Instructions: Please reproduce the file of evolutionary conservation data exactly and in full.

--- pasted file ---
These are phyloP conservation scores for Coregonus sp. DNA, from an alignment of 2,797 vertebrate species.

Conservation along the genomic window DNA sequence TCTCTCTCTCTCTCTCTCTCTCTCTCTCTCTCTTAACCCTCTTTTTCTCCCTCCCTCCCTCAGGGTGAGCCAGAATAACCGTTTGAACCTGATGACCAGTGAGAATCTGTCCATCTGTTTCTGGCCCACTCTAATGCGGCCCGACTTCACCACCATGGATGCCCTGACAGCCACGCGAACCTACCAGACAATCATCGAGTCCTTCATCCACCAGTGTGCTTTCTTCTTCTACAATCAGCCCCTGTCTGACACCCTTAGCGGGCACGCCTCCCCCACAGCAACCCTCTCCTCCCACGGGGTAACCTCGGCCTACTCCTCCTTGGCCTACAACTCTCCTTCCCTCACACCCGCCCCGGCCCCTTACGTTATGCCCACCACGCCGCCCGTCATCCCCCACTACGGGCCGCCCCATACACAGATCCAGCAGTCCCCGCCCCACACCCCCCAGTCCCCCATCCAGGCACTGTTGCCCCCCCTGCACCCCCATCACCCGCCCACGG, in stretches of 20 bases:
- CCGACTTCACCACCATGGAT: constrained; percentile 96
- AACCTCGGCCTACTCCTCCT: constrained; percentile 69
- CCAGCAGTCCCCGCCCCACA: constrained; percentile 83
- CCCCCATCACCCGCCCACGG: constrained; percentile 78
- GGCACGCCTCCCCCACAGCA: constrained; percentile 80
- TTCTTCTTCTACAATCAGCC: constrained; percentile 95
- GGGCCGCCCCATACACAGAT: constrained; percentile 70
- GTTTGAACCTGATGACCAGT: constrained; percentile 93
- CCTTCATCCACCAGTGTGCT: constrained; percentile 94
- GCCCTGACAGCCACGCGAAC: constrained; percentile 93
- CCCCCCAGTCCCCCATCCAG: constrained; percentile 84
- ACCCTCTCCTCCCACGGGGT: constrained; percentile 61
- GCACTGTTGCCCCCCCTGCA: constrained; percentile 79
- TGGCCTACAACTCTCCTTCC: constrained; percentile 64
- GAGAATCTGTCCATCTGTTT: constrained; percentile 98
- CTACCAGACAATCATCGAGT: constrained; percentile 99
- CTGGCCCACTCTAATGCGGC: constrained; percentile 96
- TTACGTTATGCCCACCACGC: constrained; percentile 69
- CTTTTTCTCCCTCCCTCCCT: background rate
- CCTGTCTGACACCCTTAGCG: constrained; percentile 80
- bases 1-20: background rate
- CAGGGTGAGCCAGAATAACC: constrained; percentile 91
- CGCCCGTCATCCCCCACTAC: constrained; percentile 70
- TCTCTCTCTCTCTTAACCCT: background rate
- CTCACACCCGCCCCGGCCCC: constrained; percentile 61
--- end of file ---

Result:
These are phyloP conservation scores for Coregonus sp. DNA, from an alignment of 2,797 vertebrate species.

Conservation along the genomic window DNA sequence TCTCTCTCTCTCTCTCTCTCTCTCTCTCTCTCTTAACCCTCTTTTTCTCCCTCCCTCCCTCAGGGTGAGCCAGAATAACCGTTTGAACCTGATGACCAGTGAGAATCTGTCCATCTGTTTCTGGCCCACTCTAATGCGGCCCGACTTCACCACCATGGATGCCCTGACAGCCACGCGAACCTACCAGACAATCATCGAGTCCTTCATCCACCAGTGTGCTTTCTTCTTCTACAATCAGCCCCTGTCTGACACCCTTAGCGGGCACGCCTCCCCCACAGCAACCCTCTCCTCCCACGGGGTAACCTCGGCCTACTCCTCCTTGGCCTACAACTCTCCTTCCCTCACACCCGCCCCGGCCCCTTACGTTATGCCCACCACGCCGCCCGTCATCCCCCACTACGGGCCGCCCCATACACAGATCCAGCAGTCCCCGCCCCACACCCCCCAGTCCCCCATCCAGGCACTGTTGCCCCCCCTGCACCCCCATCACCCGCCCACGG, in stretches of 20 bases:
- CCGACTTCACCACCATGGAT: constrained; percentile 96
- AACCTCGGCCTACTCCTCCT: constrained; percentile 69
- CCAGCAGTCCCCGCCCCACA: constrained; percentile 83
- CCCCCATCACCCGCCCACGG: constrained; percentile 78
- GGCACGCCTCCCCCACAGCA: constrained; percentile 80
- TTCTTCTTCTACAATCAGCC: constrained; percentile 95
- GGGCCGCCCCATACACAGAT: constrained; percentile 70
- GTTTGAACCTGATGACCAGT: constrained; percentile 93
- CCTTCATCCACCAGTGTGCT: constrained; percentile 94
- GCCCTGACAGCCACGCGAAC: constrained; percentile 93
- CCCCCCAGTCCCCCATCCAG: constrained; percentile 84
- ACCCTCTCCTCCCACGGGGT: constrained; percentile 61
- GCACTGTTGCCCCCCCTGCA: constrained; percentile 79
- TGGCCTACAACTCTCCTTCC: constrained; percentile 64
- GAGAATCTGTCCATCTGTTT: constrained; percentile 98
- CTACCAGACAATCATCGAGT: constrained; percentile 99
- CTGGCCCACTCTAATGCGGC: constrained; percentile 96
- TTACGTTATGCCCACCACGC: constrained; percentile 69
- CTTTTTCTCCCTCCCTCCCT: background rate
- CCTGTCTGACACCCTTAGCG: constrained; percentile 80
- bases 1-20: background rate
- CAGGGTGAGCCAGAATAACC: constrained; percentile 91
- CGCCCGTCATCCCCCACTAC: constrained; percentile 70
- TCTCTCTCTCTCTTAACCCT: background rate
- CTCACACCCGCCCCGGCCCC: constrained; percentile 61